It may be seven years until businesses and homes in the north and north-east can call upon superfast broadband it emerged yesterday.
The Scottish Government admitted it will miss targets to deliver its flagship scheme to all properties in Scotland by 2021.
Roll-out of superfast broadband to areas north of Dundee is in fact so delayed it will not begin until long after the project was to have finished.
In the meantime those without the service will be invited to take advantage of a voucher scheme to improve access to the internet.
North politicians branded the slippage “shocking”, while one offered to help draft a resignation letter for one of R100’s architects, Fergus Ewing.
But it was the Connectivity Minister, Paul Wheelhouse, who yesterday admitted the target to deliver superfast broadband to every Scottish property by 2021 will be missed by at least two years in central and south Scotland.
And a legal challenge to the procurement process to cover the north meant Mr Wheelhouse declined to even hint at a date for full coverage in the Highlands, islands and the north-east.
The admission led to questions being asked about the future of Rural Economy Secretary Fergus Ewing, who in 2018 suggested he would resign if the 2021 R100 deadline was missed.
In a Holyrood statement, Mr Wheelhouse confirmed that contracts to deliver superfast broadband in south and central Scotland had been signed.
He said the “majority of build” for the schemes in those parts of the country would finished by the end of 2023.
“I acknowledge that this on its own would be insufficient to enable superfast access for all homes and businesses by the end of 2021 as promised,” Mr Wheelhouse said.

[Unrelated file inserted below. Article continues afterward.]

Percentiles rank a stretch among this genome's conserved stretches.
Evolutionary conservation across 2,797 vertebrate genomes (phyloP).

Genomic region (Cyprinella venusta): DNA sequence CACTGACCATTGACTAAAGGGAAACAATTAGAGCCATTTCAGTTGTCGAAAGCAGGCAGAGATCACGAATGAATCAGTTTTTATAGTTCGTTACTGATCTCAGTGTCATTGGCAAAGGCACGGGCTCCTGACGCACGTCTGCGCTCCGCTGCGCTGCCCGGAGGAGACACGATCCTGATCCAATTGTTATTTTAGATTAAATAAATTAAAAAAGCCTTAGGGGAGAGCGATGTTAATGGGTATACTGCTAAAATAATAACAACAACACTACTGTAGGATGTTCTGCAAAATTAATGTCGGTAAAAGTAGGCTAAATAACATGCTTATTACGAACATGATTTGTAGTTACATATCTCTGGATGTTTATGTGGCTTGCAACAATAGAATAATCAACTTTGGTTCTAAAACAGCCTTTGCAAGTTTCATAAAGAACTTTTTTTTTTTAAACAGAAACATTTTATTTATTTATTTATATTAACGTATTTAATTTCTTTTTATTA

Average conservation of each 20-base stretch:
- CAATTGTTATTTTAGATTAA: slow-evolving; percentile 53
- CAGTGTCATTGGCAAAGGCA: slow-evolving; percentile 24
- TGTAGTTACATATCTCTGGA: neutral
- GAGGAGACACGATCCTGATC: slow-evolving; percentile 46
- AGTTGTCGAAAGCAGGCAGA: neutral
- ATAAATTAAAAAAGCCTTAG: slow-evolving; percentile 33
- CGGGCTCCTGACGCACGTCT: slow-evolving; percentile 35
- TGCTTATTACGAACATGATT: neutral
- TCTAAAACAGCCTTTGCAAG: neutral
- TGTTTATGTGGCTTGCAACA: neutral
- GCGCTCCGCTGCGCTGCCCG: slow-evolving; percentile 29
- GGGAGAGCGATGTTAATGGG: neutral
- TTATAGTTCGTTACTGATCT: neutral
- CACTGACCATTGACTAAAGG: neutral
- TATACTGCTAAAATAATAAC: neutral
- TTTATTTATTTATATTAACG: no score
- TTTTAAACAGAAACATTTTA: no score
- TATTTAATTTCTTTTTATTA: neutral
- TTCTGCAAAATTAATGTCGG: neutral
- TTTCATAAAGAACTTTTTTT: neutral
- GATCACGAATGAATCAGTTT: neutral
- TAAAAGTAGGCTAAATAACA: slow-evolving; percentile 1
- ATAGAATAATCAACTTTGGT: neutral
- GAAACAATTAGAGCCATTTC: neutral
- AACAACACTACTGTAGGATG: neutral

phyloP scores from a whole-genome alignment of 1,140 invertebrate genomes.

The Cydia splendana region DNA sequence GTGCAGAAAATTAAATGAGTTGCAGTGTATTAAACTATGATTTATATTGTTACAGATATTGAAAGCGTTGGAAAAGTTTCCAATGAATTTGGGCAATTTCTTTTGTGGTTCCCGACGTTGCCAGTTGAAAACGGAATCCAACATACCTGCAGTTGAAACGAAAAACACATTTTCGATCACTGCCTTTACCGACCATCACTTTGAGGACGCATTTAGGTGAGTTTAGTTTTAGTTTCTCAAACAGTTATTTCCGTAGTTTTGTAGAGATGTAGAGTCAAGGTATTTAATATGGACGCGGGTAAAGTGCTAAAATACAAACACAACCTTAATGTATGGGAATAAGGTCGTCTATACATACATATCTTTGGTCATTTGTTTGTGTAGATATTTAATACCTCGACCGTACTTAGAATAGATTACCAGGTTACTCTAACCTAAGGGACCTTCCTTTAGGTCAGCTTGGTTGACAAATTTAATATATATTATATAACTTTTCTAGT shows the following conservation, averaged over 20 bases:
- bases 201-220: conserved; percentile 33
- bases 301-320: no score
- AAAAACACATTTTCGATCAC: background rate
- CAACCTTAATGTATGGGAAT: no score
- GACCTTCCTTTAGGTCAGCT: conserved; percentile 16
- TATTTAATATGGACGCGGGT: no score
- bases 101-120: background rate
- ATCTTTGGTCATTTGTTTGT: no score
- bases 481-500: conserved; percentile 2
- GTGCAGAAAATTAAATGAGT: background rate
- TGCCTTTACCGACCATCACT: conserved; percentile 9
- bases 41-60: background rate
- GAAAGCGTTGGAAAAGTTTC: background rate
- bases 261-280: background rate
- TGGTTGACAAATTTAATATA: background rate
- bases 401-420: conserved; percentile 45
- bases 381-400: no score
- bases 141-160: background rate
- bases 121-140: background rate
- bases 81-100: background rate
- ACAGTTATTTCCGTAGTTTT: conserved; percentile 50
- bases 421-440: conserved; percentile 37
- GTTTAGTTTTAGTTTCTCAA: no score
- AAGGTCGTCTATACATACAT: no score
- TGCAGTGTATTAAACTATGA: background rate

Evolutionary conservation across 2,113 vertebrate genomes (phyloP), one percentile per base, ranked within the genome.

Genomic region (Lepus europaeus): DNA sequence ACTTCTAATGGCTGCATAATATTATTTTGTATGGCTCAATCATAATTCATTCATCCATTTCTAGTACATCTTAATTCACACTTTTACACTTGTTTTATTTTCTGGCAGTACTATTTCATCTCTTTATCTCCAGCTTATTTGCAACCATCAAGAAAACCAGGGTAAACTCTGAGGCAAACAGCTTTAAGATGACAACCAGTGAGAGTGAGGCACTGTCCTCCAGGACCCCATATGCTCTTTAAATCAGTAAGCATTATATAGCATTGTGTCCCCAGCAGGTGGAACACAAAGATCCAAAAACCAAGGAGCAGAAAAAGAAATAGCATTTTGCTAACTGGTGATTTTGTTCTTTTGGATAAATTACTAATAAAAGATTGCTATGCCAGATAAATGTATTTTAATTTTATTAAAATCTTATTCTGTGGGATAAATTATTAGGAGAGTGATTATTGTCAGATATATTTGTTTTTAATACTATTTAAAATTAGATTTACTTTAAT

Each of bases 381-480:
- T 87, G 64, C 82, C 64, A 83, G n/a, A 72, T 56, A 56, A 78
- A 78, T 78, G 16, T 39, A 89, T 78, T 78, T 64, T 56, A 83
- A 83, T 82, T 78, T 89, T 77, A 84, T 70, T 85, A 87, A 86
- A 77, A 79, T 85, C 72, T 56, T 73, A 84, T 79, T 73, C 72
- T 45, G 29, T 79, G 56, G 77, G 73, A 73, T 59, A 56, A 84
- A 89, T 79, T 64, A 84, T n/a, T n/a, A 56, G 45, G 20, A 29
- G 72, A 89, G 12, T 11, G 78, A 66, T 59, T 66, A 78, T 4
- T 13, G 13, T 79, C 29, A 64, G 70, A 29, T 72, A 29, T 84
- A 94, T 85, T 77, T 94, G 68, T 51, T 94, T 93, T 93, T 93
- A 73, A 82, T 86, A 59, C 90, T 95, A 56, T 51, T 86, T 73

He added that “unfortunately” the contract to provide superfast broadband from Dundee northwards was the subject of a legal challenge.
Last year the Scottish Government announced that it had awarded the £384 million north contract to BT.
But since then, rival Gigaclear has launched legal action.
“Until that challenge is heard and resolved we are unable to award the contract as planned,” Mr Wheelhouse said.
A government voucher scheme is to be introduced to give businesses and individuals grants to support access to a range of technologies and suppliers ahead of the R100 roll-out.
Opposition politicians were angered by the announcement.
“This shocking delay has massive implications for the Highlands and Islands,” said Donald Cameron, Tory Highland MSP.
North-East Labour MSP Lewis Macdonald said: “Under SNP plans it is clear that not a single cable will be laid north of the Tay by 2021, when the roll-out was due to be completed.”
In 2018, Mr Ewing said: “If I don’t deliver this (broadband) by 2021, I think it will be time for Fergus Ewing to depart and do something else, and leave the job to somebody else.”
At Holyrood yesterday Tory Highland MSP Edward Mountain said: “Fergus Ewing offered to resign if R100 wasn’t delivered by 2021 and it appears it won’t be delivered in the Highlands before 2026/2027.
“Mr Ewing, if you are having trouble drafting it, I will give you a hand.”